Like the other works grouped here, this relates to the arrival of Louis-Philippe, King of the French, at Portsmouth Harbour on 8 October 1844, as discussed in the Introductions to this subsection and the overall section.1
The loosely washed-in background appears to combine the skyline of Portsmouth with vertical strokes for masts. In the foreground, below pencil lines indicating ‘choppy waters’,2 are the dark forms of at least two rowing boats and their crews. Turner’s inscription below has been read as ‘Going out to the Ship – sculls Rough’,3 sculls being oars. The last word is uncertain, but may rather be ‘Rowing R’ or a close variation, perhaps to note a red element in the crews’ clothing; ‘the ship’ is presumably the Gomer, the King’s large and distinctive hybrid sail-steamship, of which there is no obvious sign. Robert Upstone has suggested that this study shows in particular the Prince Consort and the Duke of Wellington approaching the ship’s moorings at Gosport.4 Compare Tate D35981 (Turner Bequest CCCLXIV 138), where it is surrounded by small boats.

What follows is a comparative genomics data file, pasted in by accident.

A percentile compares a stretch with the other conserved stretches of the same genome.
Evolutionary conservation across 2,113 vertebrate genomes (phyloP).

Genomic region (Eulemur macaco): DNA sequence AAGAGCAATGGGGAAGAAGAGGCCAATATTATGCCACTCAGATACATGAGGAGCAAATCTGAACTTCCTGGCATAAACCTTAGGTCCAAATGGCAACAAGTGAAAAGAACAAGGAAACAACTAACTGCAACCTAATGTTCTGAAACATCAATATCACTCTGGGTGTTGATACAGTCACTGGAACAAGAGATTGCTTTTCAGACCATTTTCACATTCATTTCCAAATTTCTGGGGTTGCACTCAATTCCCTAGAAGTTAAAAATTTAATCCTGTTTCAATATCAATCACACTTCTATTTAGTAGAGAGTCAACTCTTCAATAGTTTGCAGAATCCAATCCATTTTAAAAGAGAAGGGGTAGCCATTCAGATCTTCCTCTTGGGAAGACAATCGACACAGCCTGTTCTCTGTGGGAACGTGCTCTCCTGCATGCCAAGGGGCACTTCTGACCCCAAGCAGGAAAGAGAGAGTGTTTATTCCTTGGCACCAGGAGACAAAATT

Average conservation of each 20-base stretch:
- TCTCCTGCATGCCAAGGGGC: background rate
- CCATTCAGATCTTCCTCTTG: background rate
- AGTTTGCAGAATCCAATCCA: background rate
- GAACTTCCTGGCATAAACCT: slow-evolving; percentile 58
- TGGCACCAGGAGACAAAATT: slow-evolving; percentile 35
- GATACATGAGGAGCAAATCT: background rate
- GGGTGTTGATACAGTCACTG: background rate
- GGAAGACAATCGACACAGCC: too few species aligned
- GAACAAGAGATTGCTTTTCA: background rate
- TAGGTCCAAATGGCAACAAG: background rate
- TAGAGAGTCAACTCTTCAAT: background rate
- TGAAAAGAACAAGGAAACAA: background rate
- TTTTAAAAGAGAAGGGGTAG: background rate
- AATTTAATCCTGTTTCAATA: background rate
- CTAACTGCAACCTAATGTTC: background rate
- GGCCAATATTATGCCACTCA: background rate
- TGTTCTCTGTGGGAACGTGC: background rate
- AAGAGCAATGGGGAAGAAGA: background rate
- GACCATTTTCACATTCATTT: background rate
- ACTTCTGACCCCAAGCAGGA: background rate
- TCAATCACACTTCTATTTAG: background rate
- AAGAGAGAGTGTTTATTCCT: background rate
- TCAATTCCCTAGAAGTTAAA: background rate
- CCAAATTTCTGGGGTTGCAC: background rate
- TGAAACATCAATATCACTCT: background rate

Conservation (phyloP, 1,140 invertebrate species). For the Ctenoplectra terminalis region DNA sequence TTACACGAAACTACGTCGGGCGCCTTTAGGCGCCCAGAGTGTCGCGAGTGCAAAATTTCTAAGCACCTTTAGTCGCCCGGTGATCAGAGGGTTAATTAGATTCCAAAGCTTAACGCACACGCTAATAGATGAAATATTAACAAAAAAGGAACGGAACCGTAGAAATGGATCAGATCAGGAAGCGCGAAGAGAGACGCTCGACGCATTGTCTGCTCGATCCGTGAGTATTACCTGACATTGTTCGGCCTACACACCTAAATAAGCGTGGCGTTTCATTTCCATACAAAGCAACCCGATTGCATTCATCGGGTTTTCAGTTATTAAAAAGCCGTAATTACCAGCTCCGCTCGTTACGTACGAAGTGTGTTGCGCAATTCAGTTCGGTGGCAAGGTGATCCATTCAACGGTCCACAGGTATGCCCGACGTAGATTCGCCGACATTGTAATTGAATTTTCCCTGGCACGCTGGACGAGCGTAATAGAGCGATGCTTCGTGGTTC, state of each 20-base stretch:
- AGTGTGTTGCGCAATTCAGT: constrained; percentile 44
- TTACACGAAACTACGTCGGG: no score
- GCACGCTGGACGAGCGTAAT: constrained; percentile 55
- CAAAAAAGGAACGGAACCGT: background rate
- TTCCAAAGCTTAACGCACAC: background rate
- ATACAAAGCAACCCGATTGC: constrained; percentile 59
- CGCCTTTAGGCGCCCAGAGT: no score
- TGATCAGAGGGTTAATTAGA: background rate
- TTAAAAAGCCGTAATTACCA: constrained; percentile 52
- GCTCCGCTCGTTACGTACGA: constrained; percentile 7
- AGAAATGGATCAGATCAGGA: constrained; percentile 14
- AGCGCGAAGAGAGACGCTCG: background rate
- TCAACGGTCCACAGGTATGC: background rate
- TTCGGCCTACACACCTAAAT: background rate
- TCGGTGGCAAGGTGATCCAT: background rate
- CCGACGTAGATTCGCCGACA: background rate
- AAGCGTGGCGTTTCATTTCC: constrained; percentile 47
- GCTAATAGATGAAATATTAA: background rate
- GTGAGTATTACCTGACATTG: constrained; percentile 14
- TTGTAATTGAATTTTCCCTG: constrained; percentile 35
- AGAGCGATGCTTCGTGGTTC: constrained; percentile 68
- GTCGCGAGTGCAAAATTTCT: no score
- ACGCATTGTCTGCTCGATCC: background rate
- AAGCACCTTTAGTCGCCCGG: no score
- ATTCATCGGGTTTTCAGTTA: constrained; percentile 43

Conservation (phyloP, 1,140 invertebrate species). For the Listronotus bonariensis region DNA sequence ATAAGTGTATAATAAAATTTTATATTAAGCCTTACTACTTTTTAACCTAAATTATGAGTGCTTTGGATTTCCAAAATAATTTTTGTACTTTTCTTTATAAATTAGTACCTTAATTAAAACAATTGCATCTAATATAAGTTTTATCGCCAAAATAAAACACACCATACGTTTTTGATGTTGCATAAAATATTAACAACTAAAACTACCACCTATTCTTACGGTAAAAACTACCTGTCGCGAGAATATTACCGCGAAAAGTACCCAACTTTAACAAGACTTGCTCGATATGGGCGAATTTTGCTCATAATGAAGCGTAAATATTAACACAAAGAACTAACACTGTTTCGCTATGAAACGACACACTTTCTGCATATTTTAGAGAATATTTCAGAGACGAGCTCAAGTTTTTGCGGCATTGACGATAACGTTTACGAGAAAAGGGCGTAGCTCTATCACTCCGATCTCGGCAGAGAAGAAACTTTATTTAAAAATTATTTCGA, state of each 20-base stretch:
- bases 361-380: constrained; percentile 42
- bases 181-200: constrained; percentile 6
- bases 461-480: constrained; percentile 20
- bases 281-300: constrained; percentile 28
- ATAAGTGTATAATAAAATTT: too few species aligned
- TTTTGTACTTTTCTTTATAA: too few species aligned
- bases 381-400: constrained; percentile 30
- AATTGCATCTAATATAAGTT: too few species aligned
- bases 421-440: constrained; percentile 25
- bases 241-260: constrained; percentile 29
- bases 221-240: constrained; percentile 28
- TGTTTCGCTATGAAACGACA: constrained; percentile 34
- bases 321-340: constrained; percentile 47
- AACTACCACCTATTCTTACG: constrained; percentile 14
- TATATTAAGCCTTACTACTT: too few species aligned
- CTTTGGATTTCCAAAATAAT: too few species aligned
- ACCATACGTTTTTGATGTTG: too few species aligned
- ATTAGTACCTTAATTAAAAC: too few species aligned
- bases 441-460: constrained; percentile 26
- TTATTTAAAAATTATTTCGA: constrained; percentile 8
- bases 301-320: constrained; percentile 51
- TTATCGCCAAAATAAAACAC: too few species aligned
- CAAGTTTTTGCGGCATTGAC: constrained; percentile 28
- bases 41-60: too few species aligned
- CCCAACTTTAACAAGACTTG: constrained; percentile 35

Blank; inscribed in pencil ‘ccclxiv’ bottom right; stamped in black with Turner Bequest monogram over ‘CCCLXIV – 114’ bottom right.